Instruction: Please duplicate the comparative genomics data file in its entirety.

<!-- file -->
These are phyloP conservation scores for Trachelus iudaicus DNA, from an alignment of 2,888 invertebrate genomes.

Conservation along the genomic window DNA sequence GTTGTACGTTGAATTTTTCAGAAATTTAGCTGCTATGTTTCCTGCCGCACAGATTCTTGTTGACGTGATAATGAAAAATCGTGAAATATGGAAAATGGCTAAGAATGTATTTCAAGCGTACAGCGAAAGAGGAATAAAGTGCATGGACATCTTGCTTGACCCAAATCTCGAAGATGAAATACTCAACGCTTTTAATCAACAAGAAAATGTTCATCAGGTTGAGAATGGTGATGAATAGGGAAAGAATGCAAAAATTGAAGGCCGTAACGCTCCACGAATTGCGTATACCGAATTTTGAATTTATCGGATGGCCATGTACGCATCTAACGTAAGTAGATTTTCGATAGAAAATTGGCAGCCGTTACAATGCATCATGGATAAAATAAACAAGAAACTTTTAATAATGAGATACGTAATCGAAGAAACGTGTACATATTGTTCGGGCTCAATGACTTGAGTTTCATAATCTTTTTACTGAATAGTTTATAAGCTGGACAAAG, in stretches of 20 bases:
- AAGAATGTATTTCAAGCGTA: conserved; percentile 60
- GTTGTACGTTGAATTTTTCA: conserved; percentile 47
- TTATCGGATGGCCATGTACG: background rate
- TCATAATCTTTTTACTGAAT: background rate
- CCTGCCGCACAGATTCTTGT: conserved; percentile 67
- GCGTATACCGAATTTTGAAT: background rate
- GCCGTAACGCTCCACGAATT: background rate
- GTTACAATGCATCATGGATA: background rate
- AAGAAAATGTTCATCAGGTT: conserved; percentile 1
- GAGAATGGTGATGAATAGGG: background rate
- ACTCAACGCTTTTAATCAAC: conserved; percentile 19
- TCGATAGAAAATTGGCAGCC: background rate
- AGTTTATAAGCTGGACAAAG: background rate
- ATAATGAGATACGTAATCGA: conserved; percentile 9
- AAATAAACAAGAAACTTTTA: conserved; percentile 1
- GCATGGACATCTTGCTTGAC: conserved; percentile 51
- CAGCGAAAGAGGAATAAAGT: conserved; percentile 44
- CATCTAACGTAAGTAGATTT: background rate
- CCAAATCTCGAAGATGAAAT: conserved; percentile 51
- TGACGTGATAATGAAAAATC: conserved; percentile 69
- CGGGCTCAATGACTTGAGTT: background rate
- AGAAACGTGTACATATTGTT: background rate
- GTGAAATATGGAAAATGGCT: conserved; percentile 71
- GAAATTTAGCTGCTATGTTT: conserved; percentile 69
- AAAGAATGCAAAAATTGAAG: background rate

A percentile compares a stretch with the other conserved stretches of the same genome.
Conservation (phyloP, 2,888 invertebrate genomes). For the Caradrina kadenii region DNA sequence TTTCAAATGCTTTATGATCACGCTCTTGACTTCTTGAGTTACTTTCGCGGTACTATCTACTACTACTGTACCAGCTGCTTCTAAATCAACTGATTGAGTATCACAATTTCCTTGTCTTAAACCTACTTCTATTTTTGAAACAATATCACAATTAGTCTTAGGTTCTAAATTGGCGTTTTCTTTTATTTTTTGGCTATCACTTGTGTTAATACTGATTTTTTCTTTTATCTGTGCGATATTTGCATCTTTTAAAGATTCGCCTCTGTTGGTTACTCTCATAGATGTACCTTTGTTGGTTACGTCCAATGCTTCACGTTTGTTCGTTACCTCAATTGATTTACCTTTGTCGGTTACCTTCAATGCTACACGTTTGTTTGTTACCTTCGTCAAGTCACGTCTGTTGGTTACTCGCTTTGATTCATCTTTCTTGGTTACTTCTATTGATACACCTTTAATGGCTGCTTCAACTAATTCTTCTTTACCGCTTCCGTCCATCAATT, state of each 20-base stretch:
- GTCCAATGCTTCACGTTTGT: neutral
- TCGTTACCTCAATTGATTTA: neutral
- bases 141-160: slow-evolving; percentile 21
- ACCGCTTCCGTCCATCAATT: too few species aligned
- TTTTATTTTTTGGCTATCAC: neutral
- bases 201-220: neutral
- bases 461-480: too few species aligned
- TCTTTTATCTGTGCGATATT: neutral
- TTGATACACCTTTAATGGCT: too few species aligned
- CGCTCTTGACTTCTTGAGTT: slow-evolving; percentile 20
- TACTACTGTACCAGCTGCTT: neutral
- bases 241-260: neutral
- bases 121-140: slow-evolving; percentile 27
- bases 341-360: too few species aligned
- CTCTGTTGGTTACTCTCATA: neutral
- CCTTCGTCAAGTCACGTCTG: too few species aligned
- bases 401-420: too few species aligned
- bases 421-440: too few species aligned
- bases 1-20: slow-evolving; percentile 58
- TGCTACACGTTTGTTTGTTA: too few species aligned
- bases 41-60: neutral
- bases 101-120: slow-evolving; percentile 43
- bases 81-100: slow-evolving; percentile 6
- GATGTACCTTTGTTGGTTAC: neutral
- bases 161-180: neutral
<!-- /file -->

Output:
These are phyloP conservation scores for Trachelus iudaicus DNA, from an alignment of 2,888 invertebrate genomes.

Conservation along the genomic window DNA sequence GTTGTACGTTGAATTTTTCAGAAATTTAGCTGCTATGTTTCCTGCCGCACAGATTCTTGTTGACGTGATAATGAAAAATCGTGAAATATGGAAAATGGCTAAGAATGTATTTCAAGCGTACAGCGAAAGAGGAATAAAGTGCATGGACATCTTGCTTGACCCAAATCTCGAAGATGAAATACTCAACGCTTTTAATCAACAAGAAAATGTTCATCAGGTTGAGAATGGTGATGAATAGGGAAAGAATGCAAAAATTGAAGGCCGTAACGCTCCACGAATTGCGTATACCGAATTTTGAATTTATCGGATGGCCATGTACGCATCTAACGTAAGTAGATTTTCGATAGAAAATTGGCAGCCGTTACAATGCATCATGGATAAAATAAACAAGAAACTTTTAATAATGAGATACGTAATCGAAGAAACGTGTACATATTGTTCGGGCTCAATGACTTGAGTTTCATAATCTTTTTACTGAATAGTTTATAAGCTGGACAAAG, in stretches of 20 bases:
- AAGAATGTATTTCAAGCGTA: conserved; percentile 60
- GTTGTACGTTGAATTTTTCA: conserved; percentile 47
- TTATCGGATGGCCATGTACG: background rate
- TCATAATCTTTTTACTGAAT: background rate
- CCTGCCGCACAGATTCTTGT: conserved; percentile 67
- GCGTATACCGAATTTTGAAT: background rate
- GCCGTAACGCTCCACGAATT: background rate
- GTTACAATGCATCATGGATA: background rate
- AAGAAAATGTTCATCAGGTT: conserved; percentile 1
- GAGAATGGTGATGAATAGGG: background rate
- ACTCAACGCTTTTAATCAAC: conserved; percentile 19
- TCGATAGAAAATTGGCAGCC: background rate
- AGTTTATAAGCTGGACAAAG: background rate
- ATAATGAGATACGTAATCGA: conserved; percentile 9
- AAATAAACAAGAAACTTTTA: conserved; percentile 1
- GCATGGACATCTTGCTTGAC: conserved; percentile 51
- CAGCGAAAGAGGAATAAAGT: conserved; percentile 44
- CATCTAACGTAAGTAGATTT: background rate
- CCAAATCTCGAAGATGAAAT: conserved; percentile 51
- TGACGTGATAATGAAAAATC: conserved; percentile 69
- CGGGCTCAATGACTTGAGTT: background rate
- AGAAACGTGTACATATTGTT: background rate
- GTGAAATATGGAAAATGGCT: conserved; percentile 71
- GAAATTTAGCTGCTATGTTT: conserved; percentile 69
- AAAGAATGCAAAAATTGAAG: background rate

A percentile compares a stretch with the other conserved stretches of the same genome.
Conservation (phyloP, 2,888 invertebrate genomes). For the Caradrina kadenii region DNA sequence TTTCAAATGCTTTATGATCACGCTCTTGACTTCTTGAGTTACTTTCGCGGTACTATCTACTACTACTGTACCAGCTGCTTCTAAATCAACTGATTGAGTATCACAATTTCCTTGTCTTAAACCTACTTCTATTTTTGAAACAATATCACAATTAGTCTTAGGTTCTAAATTGGCGTTTTCTTTTATTTTTTGGCTATCACTTGTGTTAATACTGATTTTTTCTTTTATCTGTGCGATATTTGCATCTTTTAAAGATTCGCCTCTGTTGGTTACTCTCATAGATGTACCTTTGTTGGTTACGTCCAATGCTTCACGTTTGTTCGTTACCTCAATTGATTTACCTTTGTCGGTTACCTTCAATGCTACACGTTTGTTTGTTACCTTCGTCAAGTCACGTCTGTTGGTTACTCGCTTTGATTCATCTTTCTTGGTTACTTCTATTGATACACCTTTAATGGCTGCTTCAACTAATTCTTCTTTACCGCTTCCGTCCATCAATT, state of each 20-base stretch:
- GTCCAATGCTTCACGTTTGT: neutral
- TCGTTACCTCAATTGATTTA: neutral
- bases 141-160: slow-evolving; percentile 21
- ACCGCTTCCGTCCATCAATT: too few species aligned
- TTTTATTTTTTGGCTATCAC: neutral
- bases 201-220: neutral
- bases 461-480: too few species aligned
- TCTTTTATCTGTGCGATATT: neutral
- TTGATACACCTTTAATGGCT: too few species aligned
- CGCTCTTGACTTCTTGAGTT: slow-evolving; percentile 20
- TACTACTGTACCAGCTGCTT: neutral
- bases 241-260: neutral
- bases 121-140: slow-evolving; percentile 27
- bases 341-360: too few species aligned
- CTCTGTTGGTTACTCTCATA: neutral
- CCTTCGTCAAGTCACGTCTG: too few species aligned
- bases 401-420: too few species aligned
- bases 421-440: too few species aligned
- bases 1-20: slow-evolving; percentile 58
- TGCTACACGTTTGTTTGTTA: too few species aligned
- bases 41-60: neutral
- bases 101-120: slow-evolving; percentile 43
- bases 81-100: slow-evolving; percentile 6
- GATGTACCTTTGTTGGTTAC: neutral
- bases 161-180: neutral